US5829610 *Sep 13, 1996Nov 3, 1998Aptargroup, Inc.Closure with a tamper-indicating element optionally suitable for use as a tool
US5839627 *Feb 3, 1997Nov 24, 1998Hicks; William D.Container having improved reclosable pour spout mounted thereon and process therefor
US6454161 *Sep 23, 1997Sep 24, 2002Tetra Laval Holdings & Finance SaOpening device on a packaging sheet material
US6460712Feb 2, 2001Oct 8, 2002Seaquist Closures Foreign, Inc.One-piece tamper-evident closure system with a resealable, hinged lid
US7025220 *Jan 6, 2003Apr 11, 2006Scholle CorporationFitment and package for storing fluid-containing materials and methods for their production
US8152015 *Sep 20, 2007Apr 10, 2012Deltona Innovations AgSemi-finished product for producing a plastic closure from two parts
US8231020May 27, 2010Jul 31, 2012Silgan White Cap LLCImpact resistant closure
US8584695 *Oct 15, 2010Nov 19, 2013Ideal Time Consultants LimitedAir valve for inflatable device
US8672158Jun 27, 2012Mar 18, 2014Silgan White Cap LLCImpact resistant closure
US20090277903 *Sep 20, 2007Nov 12, 2009Werner Fritz DubachSemi-finished product for producing a plastic closure from two parts
US20120090699 *Oct 15, 2010Apr 19, 2012Lau Vincent W SAir valve for inflatable device
WO1998056685A1 *Jun 8, 1998Dec 17, 1998Dhalewadikar Shashank VamanFlexible pouch and dispensing nozzle assembly
WO1999037547A1Jan 22, 1998Jul 29, 1999Portola Packaging IncOne-piece fitment having reclosure cap
WO2001074683A1 *Mar 29, 2001Oct 11, 2001Bengt MalmborgMethod for producing a closure device and closure devices produced according to the method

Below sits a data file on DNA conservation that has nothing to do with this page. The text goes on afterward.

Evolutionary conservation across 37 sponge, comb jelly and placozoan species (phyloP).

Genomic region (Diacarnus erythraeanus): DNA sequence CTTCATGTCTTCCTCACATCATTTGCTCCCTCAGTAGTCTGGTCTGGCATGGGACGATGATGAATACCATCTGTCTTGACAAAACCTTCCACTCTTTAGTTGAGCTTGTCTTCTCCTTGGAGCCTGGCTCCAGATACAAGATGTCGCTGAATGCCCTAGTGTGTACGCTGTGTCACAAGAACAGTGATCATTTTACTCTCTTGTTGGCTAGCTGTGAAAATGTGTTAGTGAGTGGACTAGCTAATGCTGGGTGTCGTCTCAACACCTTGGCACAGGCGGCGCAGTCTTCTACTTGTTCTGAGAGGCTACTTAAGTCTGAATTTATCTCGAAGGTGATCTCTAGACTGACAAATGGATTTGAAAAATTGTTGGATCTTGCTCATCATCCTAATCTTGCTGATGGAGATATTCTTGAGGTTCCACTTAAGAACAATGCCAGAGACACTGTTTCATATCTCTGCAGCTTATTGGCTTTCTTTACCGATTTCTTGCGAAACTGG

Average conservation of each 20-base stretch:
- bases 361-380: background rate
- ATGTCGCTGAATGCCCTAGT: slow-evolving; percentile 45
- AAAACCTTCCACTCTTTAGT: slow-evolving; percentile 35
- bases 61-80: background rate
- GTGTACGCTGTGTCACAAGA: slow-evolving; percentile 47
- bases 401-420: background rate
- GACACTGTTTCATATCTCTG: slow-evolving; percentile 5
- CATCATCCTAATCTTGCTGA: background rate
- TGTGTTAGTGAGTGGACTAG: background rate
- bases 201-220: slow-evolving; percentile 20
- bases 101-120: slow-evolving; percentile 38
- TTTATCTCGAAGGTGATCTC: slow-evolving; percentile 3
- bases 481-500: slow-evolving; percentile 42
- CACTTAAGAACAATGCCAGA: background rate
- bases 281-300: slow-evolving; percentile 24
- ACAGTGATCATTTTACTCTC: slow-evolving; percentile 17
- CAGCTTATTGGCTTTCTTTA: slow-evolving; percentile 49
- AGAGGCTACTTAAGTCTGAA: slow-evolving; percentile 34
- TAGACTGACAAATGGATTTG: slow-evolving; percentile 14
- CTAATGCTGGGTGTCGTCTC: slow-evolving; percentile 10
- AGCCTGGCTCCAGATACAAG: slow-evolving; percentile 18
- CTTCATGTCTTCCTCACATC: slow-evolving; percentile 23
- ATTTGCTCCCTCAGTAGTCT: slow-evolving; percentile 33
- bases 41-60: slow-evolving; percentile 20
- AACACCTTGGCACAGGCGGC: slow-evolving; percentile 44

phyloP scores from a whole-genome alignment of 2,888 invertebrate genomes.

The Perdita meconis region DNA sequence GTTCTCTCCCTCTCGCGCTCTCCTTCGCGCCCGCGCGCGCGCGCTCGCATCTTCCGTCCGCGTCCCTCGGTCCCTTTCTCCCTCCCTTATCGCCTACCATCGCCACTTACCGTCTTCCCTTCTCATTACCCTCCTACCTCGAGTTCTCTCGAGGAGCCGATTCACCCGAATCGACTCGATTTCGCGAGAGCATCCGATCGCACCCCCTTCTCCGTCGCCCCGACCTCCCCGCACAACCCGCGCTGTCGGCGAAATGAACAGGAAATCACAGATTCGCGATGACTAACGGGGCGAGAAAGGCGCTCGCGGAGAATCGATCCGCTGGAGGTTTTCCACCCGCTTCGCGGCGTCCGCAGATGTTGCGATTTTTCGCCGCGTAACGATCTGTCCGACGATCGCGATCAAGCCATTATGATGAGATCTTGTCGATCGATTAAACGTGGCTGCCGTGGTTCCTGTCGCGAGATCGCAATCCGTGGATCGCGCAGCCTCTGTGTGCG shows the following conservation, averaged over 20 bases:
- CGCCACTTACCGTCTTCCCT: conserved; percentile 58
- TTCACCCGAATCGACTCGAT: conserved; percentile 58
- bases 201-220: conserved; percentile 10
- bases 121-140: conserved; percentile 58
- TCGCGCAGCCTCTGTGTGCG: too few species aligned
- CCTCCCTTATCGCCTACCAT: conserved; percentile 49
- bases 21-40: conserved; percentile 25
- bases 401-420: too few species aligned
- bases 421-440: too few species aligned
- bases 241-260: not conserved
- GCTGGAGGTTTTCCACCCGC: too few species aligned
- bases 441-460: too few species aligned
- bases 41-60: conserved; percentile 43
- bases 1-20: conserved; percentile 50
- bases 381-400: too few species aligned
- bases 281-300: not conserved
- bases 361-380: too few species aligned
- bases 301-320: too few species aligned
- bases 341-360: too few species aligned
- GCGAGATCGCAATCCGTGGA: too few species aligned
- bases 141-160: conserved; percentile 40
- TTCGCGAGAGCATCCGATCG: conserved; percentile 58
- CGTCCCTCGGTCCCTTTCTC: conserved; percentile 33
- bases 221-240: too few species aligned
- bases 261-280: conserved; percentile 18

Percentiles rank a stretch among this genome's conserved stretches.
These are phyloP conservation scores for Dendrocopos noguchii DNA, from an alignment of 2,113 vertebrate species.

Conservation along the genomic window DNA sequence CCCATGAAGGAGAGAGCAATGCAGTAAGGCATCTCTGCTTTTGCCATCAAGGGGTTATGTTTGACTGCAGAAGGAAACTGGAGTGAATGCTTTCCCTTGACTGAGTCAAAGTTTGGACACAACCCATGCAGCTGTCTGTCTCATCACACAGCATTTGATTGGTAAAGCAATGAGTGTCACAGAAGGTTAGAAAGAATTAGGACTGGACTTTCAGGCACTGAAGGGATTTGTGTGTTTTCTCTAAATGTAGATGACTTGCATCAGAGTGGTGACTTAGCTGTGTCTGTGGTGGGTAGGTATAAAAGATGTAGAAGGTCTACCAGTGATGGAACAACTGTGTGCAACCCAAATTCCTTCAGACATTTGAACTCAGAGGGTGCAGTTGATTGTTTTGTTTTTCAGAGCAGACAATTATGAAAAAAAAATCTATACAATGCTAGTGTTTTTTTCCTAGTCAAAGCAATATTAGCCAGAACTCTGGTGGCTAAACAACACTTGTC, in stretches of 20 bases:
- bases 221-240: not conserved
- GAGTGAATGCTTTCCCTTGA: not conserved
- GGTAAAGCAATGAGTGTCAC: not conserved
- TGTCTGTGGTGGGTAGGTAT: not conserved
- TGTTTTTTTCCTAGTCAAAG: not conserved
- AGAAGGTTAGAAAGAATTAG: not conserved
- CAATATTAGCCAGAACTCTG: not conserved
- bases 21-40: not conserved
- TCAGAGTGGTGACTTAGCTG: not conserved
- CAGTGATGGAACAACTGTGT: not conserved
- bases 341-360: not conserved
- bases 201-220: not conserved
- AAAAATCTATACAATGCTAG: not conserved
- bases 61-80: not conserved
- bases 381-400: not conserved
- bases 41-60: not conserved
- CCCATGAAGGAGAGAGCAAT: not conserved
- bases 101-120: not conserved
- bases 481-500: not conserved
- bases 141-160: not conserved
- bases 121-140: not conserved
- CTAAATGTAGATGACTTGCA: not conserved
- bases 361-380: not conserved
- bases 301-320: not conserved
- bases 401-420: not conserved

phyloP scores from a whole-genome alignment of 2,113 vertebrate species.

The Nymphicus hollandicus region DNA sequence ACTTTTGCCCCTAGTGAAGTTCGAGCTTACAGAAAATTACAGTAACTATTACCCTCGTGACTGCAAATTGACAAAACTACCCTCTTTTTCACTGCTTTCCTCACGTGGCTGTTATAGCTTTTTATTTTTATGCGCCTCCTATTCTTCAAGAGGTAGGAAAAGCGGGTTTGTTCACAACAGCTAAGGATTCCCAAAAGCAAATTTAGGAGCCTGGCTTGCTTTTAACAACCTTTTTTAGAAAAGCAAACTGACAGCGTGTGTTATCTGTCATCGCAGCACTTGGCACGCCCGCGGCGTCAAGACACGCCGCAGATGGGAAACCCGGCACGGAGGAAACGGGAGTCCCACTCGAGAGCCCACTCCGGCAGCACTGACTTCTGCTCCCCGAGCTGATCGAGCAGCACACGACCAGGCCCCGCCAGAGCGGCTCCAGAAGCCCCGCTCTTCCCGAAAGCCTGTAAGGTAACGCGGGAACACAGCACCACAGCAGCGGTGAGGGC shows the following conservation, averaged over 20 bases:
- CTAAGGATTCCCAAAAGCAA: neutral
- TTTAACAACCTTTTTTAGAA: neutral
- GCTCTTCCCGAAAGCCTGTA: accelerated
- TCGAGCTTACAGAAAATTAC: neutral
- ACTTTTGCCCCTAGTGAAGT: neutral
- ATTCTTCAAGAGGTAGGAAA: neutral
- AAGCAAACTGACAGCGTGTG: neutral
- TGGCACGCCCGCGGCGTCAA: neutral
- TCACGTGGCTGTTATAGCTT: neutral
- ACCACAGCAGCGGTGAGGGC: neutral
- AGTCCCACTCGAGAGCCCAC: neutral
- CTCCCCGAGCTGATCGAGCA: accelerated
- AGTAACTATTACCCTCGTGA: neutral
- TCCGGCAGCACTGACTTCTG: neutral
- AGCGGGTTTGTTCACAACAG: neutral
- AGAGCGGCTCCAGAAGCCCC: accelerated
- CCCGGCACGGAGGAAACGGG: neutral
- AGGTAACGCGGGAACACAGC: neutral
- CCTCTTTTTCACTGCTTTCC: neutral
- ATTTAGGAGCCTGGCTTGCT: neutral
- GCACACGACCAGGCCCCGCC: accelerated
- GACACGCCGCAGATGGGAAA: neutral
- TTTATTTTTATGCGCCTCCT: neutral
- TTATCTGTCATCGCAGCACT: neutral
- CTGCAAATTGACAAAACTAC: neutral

Classifications
U.S. Classification220/375, 215/216, 215/250, 222/541.2, 229/125.15, 220/266, 220/255.1, 215/253, 222/566
International ClassificationB65D75/58, B65D47/12, B65D39/08, B65D41/34, B65D47/14, B65D5/74, B65D47/36, B65D39/00
Cooperative ClassificationB65D2101/0038, B65D39/084, B65D2539/006, B65D5/749, B65D39/0076, B65D39/0023, B65D41/3409, B65D39/08, B65D75/5877, B65D47/121, B65D47/141, B65D2539/003, B65D47/36, B65D39/00, B65D2101/00
European ClassificationB65D39/00G4, B65D39/08A1, B65D47/12A, B65D41/34A1, B65D39/00, B65D47/14A, B65D39/00F3, B65D39/08, B65D47/36, B65D5/74D1C, B65D75/58G3A
Legal Events
DateCodeEventDescription
Sep 22, 2010ASAssignment
Owner name: PORTOLA PACKAGING, INC., ILLINOIS
Effective date: 20100902
Free format text: RELEASE BY SECURED PARTY;ASSIGNOR:HELLER FINANCIAL, INC., AS AGENT;REEL/FRAME:025026/0383
Free format text: RELEASE BY SECURED PARTY;ASSIGNOR:HELLER FINANCIAL, INC., AS AGENT;REEL/FRAME:025026/0394
Feb 14, 2006FPExpired due to failure to pay maintenance fee
Effective date: 20051221
Dec 21, 2005LAPSLapse for failure to pay maintenance fees
Jul 6, 2005REMIMaintenance fee reminder mailed
Apr 13, 2001FPAYFee payment
Year of fee payment: 8
Mar 5, 2001ASAssignment
Owner name: HELLER FINANCIAL, ILLINOIS
Free format text: SECURITY INTEREST;ASSIGNOR:PORTOLA PACKAGING, INC.;REEL/FRAME:011571/0158
Effective date: 20000929
Owner name: HELLER FINANCIAL 500 WEST MONROE STREET CHICAGO IL
Owner name: HELLER FINANCIAL 500 WEST MONROE STREETCHICAGO, IL
Free format text: SECURITY INTEREST;ASSIGNOR:PORTOLA PACKAGING, INC. /AR;REEL/FRAME:011571/0158
Jul 3, 1997FPAYFee payment
Year of fee payment: 4
Jul 3, 1997SULPSurcharge for late payment
Sep 29, 1994ASAssignment
Owner name: HELLER FINANCIAL INC., A DELAWARE BUSINESS TRUST,
Free format text: SECURITY INTEREST;ASSIGNOR:PORTOLA PACKAGING, INC., A DELAWARE CORPORATION;REEL/FRAME:007165/0071
Effective date: 19940630
Aug 22, 1994ASAssignment
Owner name: PORTOLA PACKAGING, INC., CALIFORNIA
Free format text: MERGER;ASSIGNOR:PORTOLA PACKAGING, INC., A CA CORP.;REEL/FRAME:007107/0268
Effective date: 19940623
Feb 26, 1993ASAssignment
Owner name: PORTOLA PACKAGING, INC., CALIFORNIA
Free format text: CHANGE OF NAME;ASSIGNOR:CAP SNAP CO., A CA CORP.;REEL/FRAME:006484/0522
Effective date: 19921117
Oct 19, 1992ASAssignment
Owner name: HELLER FINANCIAL, INC. A DE CORPORATION, GEORGIA
Free format text: SECURITY INTEREST;ASSIGNOR:CAP SNAP CO.;REEL/FRAME:006406/0024
Effective date: 19921008
Jan 21, 1992ASAssignment
Owner name: CAP SNAP CO., CALIFORNIA
Free format text: ASSIGNMENT OF ASSIGNORS INTEREST.;ASSIGNORS:ADAMS, BRIAN M.;LUCH, DANIEL;REEL/FRAME:005989/0484
Effective date: 19920116